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Bellevue may be grouped with South Seattle, South King County in new 'majority-minority' congressional district
Part or all of Bellevue may become a part of the state's first congressional district where minorities make up a majority of the population, according to draft plans released Tuesday by the State Redistricting Commission. Such a district would include portions of south Seattle and cities in South King County.
Three of the four members - Tim Ceis, former U.S. Sen. Slade Gorton, and former State Rep. Tom Huff - created a district with minorities representing more than 50 percent of the constituency.
Gorton, whose plan has Bellevue grouped with South Seattle, Renton and Kent, said his first priority was population equity, while the second was keeping cities together. In his plan, only three cities are split into multiple districts.
"This is about far more than majority-minority," he said.
Bellevue is now split between the 1st and 8th districts. The 8th contains the majority of the city along with portions of Renton, Auburn, Kent and rural King and Pierce counties. The 1st District encompasses a small portion of Bellevue north of SR-520 along with portions of North King, South Snohomish and Kitsap counties.
Each of the four members of the commission kept Bellevue split between the 41st and 48th legislative districts in their plans.
Democrat Dean Foster was the only member without a majority-minority congressional district, but he also grouped Bellevue with South King County – in what would be the 9th District.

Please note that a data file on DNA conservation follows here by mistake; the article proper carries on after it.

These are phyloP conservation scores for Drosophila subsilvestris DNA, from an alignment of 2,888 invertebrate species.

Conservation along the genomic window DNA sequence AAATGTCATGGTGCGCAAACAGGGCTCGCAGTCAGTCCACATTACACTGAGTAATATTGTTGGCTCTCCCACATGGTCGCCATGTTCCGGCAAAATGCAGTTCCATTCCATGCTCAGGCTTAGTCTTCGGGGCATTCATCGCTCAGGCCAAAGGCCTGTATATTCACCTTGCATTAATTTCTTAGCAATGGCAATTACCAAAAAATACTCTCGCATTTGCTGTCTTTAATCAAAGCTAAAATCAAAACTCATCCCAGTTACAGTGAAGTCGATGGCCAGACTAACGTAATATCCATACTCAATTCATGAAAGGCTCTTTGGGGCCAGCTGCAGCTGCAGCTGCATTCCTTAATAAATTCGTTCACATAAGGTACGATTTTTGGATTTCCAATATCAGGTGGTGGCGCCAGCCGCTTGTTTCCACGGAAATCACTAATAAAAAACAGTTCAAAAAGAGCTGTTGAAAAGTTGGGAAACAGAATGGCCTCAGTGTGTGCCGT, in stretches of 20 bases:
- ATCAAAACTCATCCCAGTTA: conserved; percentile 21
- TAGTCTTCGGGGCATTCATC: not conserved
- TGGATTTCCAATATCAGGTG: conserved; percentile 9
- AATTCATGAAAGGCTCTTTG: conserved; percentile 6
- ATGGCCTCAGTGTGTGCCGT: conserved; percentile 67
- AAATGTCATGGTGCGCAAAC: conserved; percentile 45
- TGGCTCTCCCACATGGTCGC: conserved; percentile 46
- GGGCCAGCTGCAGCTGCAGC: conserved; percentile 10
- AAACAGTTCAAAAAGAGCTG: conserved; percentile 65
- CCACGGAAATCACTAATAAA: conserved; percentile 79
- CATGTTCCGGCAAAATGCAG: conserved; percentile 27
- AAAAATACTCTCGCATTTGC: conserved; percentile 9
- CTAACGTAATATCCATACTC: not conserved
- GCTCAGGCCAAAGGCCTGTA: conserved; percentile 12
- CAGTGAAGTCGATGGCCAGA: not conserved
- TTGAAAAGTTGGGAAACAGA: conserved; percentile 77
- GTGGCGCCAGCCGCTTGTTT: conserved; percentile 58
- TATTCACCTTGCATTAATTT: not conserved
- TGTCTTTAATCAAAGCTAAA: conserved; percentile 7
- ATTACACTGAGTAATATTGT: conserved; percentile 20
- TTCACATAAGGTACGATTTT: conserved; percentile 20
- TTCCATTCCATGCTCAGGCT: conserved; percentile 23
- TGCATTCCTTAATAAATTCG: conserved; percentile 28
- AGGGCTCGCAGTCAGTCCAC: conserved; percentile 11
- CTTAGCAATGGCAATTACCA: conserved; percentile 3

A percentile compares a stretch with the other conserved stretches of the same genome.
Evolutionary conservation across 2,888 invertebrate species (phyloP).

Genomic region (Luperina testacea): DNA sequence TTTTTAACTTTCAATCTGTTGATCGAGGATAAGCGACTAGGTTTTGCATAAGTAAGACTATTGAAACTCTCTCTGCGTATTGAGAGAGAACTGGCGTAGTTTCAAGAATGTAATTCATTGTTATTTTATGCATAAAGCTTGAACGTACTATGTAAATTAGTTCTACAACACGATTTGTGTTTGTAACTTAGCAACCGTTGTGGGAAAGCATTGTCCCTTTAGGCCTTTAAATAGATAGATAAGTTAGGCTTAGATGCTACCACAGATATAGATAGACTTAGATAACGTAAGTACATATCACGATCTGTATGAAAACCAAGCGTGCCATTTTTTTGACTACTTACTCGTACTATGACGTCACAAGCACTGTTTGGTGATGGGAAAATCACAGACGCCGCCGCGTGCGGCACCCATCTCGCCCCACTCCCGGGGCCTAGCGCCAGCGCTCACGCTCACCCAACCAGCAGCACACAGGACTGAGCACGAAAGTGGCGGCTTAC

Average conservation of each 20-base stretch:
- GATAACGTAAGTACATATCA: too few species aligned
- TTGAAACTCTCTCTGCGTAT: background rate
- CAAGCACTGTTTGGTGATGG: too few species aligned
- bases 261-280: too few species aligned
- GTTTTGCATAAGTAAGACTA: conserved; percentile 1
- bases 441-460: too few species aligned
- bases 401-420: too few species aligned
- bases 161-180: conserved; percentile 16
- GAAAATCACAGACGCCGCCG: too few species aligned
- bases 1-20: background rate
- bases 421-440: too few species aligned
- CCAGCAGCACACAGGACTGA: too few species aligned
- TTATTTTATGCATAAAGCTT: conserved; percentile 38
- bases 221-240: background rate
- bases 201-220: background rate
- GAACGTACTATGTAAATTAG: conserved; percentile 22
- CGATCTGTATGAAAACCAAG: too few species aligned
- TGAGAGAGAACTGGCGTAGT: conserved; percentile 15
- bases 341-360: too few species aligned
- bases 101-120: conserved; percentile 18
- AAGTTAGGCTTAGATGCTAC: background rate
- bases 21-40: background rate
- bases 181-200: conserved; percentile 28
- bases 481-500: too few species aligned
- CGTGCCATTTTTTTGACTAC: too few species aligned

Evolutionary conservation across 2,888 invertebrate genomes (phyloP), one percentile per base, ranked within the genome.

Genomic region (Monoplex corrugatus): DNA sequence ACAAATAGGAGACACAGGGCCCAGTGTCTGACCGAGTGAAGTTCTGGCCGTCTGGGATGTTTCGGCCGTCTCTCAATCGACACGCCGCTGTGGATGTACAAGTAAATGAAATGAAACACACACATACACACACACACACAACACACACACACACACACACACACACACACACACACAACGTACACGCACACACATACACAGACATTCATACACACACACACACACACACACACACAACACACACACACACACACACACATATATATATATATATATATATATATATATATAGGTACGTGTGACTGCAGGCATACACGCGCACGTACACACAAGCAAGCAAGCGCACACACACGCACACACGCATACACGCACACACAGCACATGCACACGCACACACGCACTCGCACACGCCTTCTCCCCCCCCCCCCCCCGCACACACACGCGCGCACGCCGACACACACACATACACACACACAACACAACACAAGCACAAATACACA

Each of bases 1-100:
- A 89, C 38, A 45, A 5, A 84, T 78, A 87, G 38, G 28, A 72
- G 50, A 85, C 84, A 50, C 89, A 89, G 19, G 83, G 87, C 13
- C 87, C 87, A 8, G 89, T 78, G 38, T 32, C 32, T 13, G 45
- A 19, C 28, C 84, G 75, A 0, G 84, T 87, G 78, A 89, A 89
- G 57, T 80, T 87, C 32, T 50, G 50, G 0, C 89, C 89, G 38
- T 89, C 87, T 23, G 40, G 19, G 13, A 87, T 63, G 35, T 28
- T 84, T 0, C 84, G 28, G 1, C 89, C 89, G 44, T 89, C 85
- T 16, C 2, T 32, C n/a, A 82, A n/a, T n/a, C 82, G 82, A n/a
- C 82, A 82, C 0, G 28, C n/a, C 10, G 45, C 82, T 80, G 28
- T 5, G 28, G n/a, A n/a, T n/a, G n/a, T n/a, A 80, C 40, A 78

The two other plans split Bellevue along Interstate 90, with the southern portion in the majority-minority district and the northern portion in the 1st District with Kirkland and Redmond. This plan, authored by Ceis, was designed to give members of South King County a greater voice. He noted lower college graduation rates in this area, and Ceis felt these residents needed a greater voice in state and federal issues.
"Poverty has moved out of the central city; that's a trend that's occurring all over the country," said Ceis, the former deputy mayor of Seattle.
The final plan, authored by Huff, places Bellevue and Issaquah as primary population centers in a sprawling, rural 8th district that extends into Chelan and Kittitas counties, including the cities of Wenatchee and Ellensburg.
Following the presentation, members of the public, primarily minority advocate associations, urged the committee to maintain the majority-minority districts as a center piece of the plan. They said this could help undo a history of political problems in the redistricting process that his left minority populations feeling disenfranchised.
"What you want is not people who are feeling left out and feel like they have no ability to influence the government, but people who feel like they can participate and push the government to do the right thing for all the citizens of the state," said Wallace Webster.
The four plans serve as the starting point for building the final redistricting map. The maps are due Jan. 1, 2011, but the committee members said during the meeting they have set a Nov. 1 deadline so the public can have adequate time to digest the information and comment.
The committee is taking comments from the public on the four draft maps up until its Oct. 11 meeting.